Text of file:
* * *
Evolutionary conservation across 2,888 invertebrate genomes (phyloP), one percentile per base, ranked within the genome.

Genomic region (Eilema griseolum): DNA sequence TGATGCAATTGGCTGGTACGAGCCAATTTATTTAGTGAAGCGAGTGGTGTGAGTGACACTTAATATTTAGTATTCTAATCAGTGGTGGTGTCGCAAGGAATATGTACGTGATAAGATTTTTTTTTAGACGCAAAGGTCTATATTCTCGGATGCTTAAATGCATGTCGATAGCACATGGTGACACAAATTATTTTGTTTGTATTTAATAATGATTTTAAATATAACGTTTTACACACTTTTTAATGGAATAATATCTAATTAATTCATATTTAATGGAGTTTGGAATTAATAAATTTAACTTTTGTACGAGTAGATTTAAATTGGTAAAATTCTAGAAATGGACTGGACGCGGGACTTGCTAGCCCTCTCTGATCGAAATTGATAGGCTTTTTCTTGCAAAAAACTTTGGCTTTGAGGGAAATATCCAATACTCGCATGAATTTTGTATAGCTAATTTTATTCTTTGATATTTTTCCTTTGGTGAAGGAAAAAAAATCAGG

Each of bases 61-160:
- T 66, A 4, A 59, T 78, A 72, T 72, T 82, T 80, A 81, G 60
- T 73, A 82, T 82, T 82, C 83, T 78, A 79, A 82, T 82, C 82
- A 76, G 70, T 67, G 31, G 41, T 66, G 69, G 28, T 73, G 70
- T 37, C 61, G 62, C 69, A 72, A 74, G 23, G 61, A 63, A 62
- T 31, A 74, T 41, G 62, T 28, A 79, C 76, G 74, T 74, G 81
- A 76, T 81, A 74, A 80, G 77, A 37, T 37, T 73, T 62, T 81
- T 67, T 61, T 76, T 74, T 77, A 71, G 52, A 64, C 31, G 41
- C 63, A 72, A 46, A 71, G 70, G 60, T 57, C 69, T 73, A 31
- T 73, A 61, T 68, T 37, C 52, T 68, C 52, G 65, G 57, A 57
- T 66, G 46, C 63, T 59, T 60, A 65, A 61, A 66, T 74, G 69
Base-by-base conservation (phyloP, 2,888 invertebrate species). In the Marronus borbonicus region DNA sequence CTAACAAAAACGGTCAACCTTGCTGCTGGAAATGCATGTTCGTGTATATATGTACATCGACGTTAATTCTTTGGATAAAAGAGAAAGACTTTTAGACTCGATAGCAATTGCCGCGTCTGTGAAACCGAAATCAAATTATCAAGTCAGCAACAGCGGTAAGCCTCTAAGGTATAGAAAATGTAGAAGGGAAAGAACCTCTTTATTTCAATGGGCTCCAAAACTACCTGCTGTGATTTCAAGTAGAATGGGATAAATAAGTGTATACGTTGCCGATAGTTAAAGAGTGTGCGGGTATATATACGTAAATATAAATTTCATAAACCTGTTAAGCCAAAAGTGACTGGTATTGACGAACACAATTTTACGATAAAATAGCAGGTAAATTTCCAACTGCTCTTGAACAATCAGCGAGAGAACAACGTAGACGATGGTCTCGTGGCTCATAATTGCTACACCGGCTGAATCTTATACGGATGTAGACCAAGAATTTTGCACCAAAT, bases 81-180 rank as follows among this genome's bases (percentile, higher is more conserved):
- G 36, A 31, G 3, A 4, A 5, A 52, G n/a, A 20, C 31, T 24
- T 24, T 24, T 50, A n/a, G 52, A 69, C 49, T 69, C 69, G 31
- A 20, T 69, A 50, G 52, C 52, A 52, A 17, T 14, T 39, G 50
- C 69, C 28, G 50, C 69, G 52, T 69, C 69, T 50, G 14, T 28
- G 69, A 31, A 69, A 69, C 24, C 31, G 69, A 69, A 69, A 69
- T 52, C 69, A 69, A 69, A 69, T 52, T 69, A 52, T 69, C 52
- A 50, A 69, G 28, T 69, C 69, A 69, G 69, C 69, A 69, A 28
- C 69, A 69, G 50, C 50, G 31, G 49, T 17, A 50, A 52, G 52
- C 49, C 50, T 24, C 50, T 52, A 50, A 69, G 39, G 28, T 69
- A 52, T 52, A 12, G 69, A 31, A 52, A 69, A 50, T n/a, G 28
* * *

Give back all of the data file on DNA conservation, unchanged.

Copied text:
Evolutionary conservation across 2,888 invertebrate genomes (phyloP), one percentile per base, ranked within the genome.

Genomic region (Eilema griseolum): DNA sequence TGATGCAATTGGCTGGTACGAGCCAATTTATTTAGTGAAGCGAGTGGTGTGAGTGACACTTAATATTTAGTATTCTAATCAGTGGTGGTGTCGCAAGGAATATGTACGTGATAAGATTTTTTTTTAGACGCAAAGGTCTATATTCTCGGATGCTTAAATGCATGTCGATAGCACATGGTGACACAAATTATTTTGTTTGTATTTAATAATGATTTTAAATATAACGTTTTACACACTTTTTAATGGAATAATATCTAATTAATTCATATTTAATGGAGTTTGGAATTAATAAATTTAACTTTTGTACGAGTAGATTTAAATTGGTAAAATTCTAGAAATGGACTGGACGCGGGACTTGCTAGCCCTCTCTGATCGAAATTGATAGGCTTTTTCTTGCAAAAAACTTTGGCTTTGAGGGAAATATCCAATACTCGCATGAATTTTGTATAGCTAATTTTATTCTTTGATATTTTTCCTTTGGTGAAGGAAAAAAAATCAGG

Each of bases 61-160:
- T 66, A 4, A 59, T 78, A 72, T 72, T 82, T 80, A 81, G 60
- T 73, A 82, T 82, T 82, C 83, T 78, A 79, A 82, T 82, C 82
- A 76, G 70, T 67, G 31, G 41, T 66, G 69, G 28, T 73, G 70
- T 37, C 61, G 62, C 69, A 72, A 74, G 23, G 61, A 63, A 62
- T 31, A 74, T 41, G 62, T 28, A 79, C 76, G 74, T 74, G 81
- A 76, T 81, A 74, A 80, G 77, A 37, T 37, T 73, T 62, T 81
- T 67, T 61, T 76, T 74, T 77, A 71, G 52, A 64, C 31, G 41
- C 63, A 72, A 46, A 71, G 70, G 60, T 57, C 69, T 73, A 31
- T 73, A 61, T 68, T 37, C 52, T 68, C 52, G 65, G 57, A 57
- T 66, G 46, C 63, T 59, T 60, A 65, A 61, A 66, T 74, G 69
Base-by-base conservation (phyloP, 2,888 invertebrate species). In the Marronus borbonicus region DNA sequence CTAACAAAAACGGTCAACCTTGCTGCTGGAAATGCATGTTCGTGTATATATGTACATCGACGTTAATTCTTTGGATAAAAGAGAAAGACTTTTAGACTCGATAGCAATTGCCGCGTCTGTGAAACCGAAATCAAATTATCAAGTCAGCAACAGCGGTAAGCCTCTAAGGTATAGAAAATGTAGAAGGGAAAGAACCTCTTTATTTCAATGGGCTCCAAAACTACCTGCTGTGATTTCAAGTAGAATGGGATAAATAAGTGTATACGTTGCCGATAGTTAAAGAGTGTGCGGGTATATATACGTAAATATAAATTTCATAAACCTGTTAAGCCAAAAGTGACTGGTATTGACGAACACAATTTTACGATAAAATAGCAGGTAAATTTCCAACTGCTCTTGAACAATCAGCGAGAGAACAACGTAGACGATGGTCTCGTGGCTCATAATTGCTACACCGGCTGAATCTTATACGGATGTAGACCAAGAATTTTGCACCAAAT, bases 81-180 rank as follows among this genome's bases (percentile, higher is more conserved):
- G 36, A 31, G 3, A 4, A 5, A 52, G n/a, A 20, C 31, T 24
- T 24, T 24, T 50, A n/a, G 52, A 69, C 49, T 69, C 69, G 31
- A 20, T 69, A 50, G 52, C 52, A 52, A 17, T 14, T 39, G 50
- C 69, C 28, G 50, C 69, G 52, T 69, C 69, T 50, G 14, T 28
- G 69, A 31, A 69, A 69, C 24, C 31, G 69, A 69, A 69, A 69
- T 52, C 69, A 69, A 69, A 69, T 52, T 69, A 52, T 69, C 52
- A 50, A 69, G 28, T 69, C 69, A 69, G 69, C 69, A 69, A 28
- C 69, A 69, G 50, C 50, G 31, G 49, T 17, A 50, A 52, G 52
- C 49, C 50, T 24, C 50, T 52, A 50, A 69, G 39, G 28, T 69
- A 52, T 52, A 12, G 69, A 31, A 52, A 69, A 50, T n/a, G 28